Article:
With all this in mind, what should we make of the arrest of FIFA officials in Switizerland on extradiction warrants from the US Government? I think there is no doubt that FIFA is a very corrupt organisation and has been for many decades. The officials concerned, and long-term FIFA president Sepp Blatter as well, should held accountable for their corrupt practices. But I think Russian president Vladimir Putin (who is something of an expert on corruption himself) has it right when he says the arrests were “another blatant attempt by the United States to extend its jurisdiction to other states.” The sight of US Justice Department officials posing for photos as they left FIFA's regional association offices in Miami with boxes of papers had more than an hint of sham about it, and newly-appointed US Attorney-General Loretta Lynch's press conference did not add to the credibility of the case (and doesn't she know it isn't called "soccer" in the rest of the world?).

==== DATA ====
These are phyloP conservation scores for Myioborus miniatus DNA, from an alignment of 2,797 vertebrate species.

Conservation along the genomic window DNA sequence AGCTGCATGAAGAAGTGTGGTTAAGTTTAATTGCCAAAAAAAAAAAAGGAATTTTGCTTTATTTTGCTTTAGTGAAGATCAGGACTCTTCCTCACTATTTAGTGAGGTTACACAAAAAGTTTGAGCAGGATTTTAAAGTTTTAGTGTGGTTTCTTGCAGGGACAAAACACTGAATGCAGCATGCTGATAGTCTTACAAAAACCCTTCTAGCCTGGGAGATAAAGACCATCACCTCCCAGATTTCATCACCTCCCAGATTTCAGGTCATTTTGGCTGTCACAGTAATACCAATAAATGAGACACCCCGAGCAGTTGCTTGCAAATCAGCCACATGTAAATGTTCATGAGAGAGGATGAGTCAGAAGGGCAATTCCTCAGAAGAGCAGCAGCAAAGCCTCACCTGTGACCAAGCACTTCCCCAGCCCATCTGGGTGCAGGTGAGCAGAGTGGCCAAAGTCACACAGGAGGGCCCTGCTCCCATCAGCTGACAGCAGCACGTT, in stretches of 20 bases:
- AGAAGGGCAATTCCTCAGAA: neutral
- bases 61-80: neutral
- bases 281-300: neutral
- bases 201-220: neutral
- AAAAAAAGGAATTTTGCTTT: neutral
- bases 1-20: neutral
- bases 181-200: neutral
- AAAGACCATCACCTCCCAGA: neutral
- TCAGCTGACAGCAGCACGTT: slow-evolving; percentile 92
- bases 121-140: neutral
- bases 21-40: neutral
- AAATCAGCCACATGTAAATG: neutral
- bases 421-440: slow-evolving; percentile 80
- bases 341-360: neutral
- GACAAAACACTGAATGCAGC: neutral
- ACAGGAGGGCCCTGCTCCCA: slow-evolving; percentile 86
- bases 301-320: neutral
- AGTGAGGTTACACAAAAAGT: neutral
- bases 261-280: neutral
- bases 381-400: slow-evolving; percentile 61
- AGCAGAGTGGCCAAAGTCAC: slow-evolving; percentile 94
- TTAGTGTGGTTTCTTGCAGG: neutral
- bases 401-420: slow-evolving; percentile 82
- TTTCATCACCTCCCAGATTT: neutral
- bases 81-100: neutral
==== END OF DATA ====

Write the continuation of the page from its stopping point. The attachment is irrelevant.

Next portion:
I have written before about the imperialistic ambitions of the United States to extend its legal bailiwick to the whole world. This wouldn't be so bad if the United States lived up to the intent of its founding document as a nation of people with "unalienable Rights...[including] Life, Liberty and the pursuit of Happiness", whose government derives its "just powers from the consent of the governed." But America is no longer that, if it ever was. The US has deviated so far from its founders' original intent of a limited republic, where the government serves at the pleasure of its people rather than the other way around, that it is hypocritical in the extreme for it to try and impose its legislative morality on the rest of the world.

Don't misunderstand me - I'm not saying America is irredeemably corrupt or has lost all respect for the rule of law, and I'd still far sooner be tried in an American court than a Chinese one - but a state that locks up a man for the rest of his life for the offence of running a website is a cruel and capricious one. And the world doesn't need a cruel and capricious imperial policeman.

Saturday, May 16, 2015

Cyclists are the Parasites of the Roads

Recently a friend of mine who is an avid cyclist told me he was off to protest outside the Wellington City Council chambers with a bunch of like-minded, two-wheeled self-locomotionists. When I asked him why, he said it was because the Wellington City Council did not provide enough cycleways.